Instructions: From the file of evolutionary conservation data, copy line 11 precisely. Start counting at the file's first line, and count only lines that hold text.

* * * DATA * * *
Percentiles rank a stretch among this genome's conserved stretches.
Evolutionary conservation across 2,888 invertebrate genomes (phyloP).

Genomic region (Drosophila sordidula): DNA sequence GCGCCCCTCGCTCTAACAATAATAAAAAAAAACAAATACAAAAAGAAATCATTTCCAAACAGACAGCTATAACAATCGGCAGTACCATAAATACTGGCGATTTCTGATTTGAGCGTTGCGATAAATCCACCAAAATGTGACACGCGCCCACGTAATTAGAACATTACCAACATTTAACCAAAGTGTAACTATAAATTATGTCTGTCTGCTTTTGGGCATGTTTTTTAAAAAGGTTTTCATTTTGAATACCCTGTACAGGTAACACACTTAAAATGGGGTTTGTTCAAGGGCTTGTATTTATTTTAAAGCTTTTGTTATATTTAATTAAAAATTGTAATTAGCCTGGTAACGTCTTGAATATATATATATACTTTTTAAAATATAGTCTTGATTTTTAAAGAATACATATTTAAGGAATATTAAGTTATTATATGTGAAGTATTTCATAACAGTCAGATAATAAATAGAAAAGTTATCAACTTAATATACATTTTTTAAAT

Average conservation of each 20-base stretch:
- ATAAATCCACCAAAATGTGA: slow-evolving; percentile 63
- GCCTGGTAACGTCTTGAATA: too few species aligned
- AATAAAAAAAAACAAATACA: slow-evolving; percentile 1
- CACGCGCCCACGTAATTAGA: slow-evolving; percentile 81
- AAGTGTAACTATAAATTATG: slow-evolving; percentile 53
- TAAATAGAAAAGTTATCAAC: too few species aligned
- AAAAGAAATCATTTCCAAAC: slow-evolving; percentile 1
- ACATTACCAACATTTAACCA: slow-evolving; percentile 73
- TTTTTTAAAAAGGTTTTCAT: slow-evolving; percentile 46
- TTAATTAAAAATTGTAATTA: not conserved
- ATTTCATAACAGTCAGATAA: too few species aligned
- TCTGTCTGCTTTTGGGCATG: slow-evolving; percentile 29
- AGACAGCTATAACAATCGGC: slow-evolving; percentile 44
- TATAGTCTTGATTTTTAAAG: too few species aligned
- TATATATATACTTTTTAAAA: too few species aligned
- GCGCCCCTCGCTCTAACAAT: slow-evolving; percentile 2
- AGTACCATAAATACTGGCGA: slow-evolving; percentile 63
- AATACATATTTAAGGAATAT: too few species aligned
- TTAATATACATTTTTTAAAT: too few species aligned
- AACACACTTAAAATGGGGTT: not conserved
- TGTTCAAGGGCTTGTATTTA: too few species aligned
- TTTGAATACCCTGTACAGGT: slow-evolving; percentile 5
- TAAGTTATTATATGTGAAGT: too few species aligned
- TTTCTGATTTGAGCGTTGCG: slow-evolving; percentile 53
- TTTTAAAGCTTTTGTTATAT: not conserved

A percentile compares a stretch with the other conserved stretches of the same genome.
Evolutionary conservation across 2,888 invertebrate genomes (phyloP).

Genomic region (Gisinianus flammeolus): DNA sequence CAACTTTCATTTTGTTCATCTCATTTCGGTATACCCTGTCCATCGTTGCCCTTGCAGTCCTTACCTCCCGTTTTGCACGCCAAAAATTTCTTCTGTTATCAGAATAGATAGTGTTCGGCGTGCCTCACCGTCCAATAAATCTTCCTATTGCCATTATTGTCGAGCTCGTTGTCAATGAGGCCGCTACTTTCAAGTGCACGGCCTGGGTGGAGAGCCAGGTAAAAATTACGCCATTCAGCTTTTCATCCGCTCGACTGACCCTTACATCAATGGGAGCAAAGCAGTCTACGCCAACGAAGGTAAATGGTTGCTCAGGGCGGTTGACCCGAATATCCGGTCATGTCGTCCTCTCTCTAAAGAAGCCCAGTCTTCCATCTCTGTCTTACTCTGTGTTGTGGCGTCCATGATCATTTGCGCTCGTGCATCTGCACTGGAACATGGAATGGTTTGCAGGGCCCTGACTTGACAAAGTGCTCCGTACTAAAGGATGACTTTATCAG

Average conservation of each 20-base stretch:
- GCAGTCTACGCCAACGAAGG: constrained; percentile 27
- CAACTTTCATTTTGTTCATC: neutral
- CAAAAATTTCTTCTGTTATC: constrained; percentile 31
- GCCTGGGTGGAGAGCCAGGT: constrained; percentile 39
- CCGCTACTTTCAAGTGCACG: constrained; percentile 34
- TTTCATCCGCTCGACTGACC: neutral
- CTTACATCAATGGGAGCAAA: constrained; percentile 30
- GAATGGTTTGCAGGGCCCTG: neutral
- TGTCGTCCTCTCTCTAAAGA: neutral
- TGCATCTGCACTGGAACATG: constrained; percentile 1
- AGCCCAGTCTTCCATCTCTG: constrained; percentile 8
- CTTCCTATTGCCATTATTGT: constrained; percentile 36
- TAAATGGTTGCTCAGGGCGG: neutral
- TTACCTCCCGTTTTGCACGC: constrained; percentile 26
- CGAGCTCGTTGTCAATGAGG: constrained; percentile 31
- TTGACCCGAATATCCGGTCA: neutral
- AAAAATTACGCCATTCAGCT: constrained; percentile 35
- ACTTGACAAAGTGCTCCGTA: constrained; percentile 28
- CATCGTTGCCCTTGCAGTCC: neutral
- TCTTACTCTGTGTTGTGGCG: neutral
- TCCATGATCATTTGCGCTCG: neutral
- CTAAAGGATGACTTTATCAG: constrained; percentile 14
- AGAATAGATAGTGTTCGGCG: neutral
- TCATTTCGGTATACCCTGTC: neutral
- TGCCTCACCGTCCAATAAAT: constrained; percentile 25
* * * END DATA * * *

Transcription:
- AAAAGAAATCATTTCCAAAC: slow-evolving; percentile 1